US officials say they have recovered $2.3m worth of ransom payments made to hackers who shut down the Colonial Pipeline last month, causing several days of disruption to the country’s fuel supplies.
Justice department officials said on Monday that they had identified a virtual wallet used by suspected Russia-based ransomware group DarkSide from which they seized the funds, in a rare instance of a ransom recovery.
The pipeline, which supplies almost half of the motor fuel consumed on the US east coast, was shut down for five days last month following the hack by DarkSide, triggering a run on petrol supplies as motorists rushed to fill their tanks.
“Ransomware attacks are always unacceptable, but when they target critical infrastructure, we will spare no effort in our response,” Lisa Monaco, the US deputy attorney-general, said.
Joseph Blount, Colonial’s chief executive, told The Wall Street Journal that the company had paid a ransom in bitcoin worth $4.4m at the time because it was “the right thing to do for the country”, amid a growing debate over whether there should be a blanket ban on making payments to hackers.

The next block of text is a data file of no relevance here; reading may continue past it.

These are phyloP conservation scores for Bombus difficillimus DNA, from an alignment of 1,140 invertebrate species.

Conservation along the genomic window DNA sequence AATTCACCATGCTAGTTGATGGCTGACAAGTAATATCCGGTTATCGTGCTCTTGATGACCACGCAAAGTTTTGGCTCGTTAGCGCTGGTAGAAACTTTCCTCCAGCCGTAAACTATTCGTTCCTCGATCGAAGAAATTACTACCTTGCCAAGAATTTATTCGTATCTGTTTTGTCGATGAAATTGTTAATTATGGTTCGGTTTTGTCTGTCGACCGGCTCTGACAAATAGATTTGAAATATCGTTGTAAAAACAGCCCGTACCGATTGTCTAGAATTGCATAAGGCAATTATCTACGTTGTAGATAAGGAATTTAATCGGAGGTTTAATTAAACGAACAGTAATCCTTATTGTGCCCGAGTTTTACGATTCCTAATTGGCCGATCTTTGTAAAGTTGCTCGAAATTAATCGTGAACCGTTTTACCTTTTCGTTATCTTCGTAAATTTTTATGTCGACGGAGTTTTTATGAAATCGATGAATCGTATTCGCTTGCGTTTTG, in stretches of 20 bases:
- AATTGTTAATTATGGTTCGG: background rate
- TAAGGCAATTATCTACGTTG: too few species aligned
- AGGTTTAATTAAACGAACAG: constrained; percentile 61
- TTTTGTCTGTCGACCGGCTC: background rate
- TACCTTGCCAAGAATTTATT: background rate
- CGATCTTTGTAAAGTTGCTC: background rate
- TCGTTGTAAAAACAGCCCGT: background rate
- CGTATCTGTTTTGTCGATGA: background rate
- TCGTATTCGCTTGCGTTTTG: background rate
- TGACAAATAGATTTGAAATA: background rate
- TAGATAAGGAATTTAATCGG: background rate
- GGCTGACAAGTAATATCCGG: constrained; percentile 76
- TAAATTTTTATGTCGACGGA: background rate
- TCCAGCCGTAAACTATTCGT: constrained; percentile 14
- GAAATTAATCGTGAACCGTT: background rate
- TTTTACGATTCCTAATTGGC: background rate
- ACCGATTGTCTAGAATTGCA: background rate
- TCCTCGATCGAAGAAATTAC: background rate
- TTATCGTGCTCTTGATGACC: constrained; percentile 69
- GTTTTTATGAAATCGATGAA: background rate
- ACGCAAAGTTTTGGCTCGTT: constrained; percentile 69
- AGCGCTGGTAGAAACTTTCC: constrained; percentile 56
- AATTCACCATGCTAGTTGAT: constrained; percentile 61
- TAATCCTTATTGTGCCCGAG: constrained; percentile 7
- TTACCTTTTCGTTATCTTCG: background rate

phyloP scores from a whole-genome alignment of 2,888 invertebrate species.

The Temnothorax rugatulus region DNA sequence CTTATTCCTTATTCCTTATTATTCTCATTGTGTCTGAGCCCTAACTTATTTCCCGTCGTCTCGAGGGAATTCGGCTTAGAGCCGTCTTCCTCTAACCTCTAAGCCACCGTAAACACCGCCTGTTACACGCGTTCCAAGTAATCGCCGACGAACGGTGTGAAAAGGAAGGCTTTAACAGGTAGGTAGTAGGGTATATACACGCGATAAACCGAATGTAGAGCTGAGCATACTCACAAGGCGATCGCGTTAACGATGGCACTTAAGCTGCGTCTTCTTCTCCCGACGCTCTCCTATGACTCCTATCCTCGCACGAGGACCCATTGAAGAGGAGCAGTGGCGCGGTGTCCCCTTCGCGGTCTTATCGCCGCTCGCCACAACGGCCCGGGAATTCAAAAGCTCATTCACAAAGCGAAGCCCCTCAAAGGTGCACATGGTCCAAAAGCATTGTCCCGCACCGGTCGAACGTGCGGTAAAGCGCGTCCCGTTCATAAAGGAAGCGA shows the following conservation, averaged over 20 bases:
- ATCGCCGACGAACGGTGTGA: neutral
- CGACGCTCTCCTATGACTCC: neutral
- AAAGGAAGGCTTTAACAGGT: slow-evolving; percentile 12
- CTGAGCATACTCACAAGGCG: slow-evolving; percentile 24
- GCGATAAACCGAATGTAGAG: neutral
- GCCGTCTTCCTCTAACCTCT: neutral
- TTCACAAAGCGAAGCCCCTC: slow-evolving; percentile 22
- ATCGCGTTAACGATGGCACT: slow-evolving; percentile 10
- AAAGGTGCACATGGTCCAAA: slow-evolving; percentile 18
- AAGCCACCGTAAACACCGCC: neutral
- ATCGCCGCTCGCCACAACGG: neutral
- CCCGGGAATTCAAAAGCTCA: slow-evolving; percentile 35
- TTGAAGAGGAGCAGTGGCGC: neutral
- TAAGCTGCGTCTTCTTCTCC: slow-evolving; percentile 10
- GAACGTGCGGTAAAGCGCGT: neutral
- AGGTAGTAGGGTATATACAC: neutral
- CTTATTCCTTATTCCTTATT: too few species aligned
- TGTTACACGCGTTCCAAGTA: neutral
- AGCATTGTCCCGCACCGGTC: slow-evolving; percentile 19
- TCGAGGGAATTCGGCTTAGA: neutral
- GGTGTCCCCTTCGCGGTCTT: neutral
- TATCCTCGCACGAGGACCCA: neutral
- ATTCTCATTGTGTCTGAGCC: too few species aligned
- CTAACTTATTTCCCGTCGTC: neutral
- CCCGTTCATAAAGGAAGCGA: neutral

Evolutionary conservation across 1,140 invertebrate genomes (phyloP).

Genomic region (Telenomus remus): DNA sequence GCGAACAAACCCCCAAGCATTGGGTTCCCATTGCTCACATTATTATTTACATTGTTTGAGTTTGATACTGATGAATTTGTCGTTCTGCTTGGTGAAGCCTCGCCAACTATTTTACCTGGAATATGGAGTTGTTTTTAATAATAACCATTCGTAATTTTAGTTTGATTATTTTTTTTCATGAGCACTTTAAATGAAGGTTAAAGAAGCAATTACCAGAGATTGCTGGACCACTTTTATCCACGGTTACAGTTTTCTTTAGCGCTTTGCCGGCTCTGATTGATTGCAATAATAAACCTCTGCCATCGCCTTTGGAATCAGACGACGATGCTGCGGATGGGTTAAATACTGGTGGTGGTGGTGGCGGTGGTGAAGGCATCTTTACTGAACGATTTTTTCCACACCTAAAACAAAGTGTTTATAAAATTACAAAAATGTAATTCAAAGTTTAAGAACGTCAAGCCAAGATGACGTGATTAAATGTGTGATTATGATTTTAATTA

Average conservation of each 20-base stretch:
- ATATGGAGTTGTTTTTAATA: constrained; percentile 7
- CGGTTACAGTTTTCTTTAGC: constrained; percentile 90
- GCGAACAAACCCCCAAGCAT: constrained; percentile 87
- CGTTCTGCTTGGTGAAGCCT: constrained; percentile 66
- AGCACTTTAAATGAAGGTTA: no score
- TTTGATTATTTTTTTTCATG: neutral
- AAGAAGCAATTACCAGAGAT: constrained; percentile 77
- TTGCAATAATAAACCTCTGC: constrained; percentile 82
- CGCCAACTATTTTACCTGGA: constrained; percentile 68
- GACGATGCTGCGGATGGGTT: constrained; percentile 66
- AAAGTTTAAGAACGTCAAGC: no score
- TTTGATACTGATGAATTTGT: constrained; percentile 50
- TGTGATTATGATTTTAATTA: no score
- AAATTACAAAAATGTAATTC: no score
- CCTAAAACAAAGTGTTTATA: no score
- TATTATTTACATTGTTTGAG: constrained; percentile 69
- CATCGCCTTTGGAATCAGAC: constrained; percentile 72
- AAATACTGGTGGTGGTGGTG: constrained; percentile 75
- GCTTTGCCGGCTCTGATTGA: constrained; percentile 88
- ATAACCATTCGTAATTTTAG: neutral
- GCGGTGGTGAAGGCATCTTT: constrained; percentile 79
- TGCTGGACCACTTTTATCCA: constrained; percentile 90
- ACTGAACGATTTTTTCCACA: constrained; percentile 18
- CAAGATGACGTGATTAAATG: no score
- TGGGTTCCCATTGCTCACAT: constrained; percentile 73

Both the FBI and the White House recommend against doing so, arguing that it only incentivises further blackmail activity.
Anonymous cryptocurrencies are the payment method of choice for cyber criminals. However, every transaction is recorded on an immutable blockchain, giving private and public sector investigators opportunities to monitor and track them.
Recovering a ransom is rare. Once hackers have received crypto payments, they typically use high-tech tools and techniques to try to throw investigators off track, before cashing their funds into fiat via cryptocurrency exchanges, over-the-counter brokers or illegal marketplaces on the dark web.
Colonial did not immediately respond to a request for comment.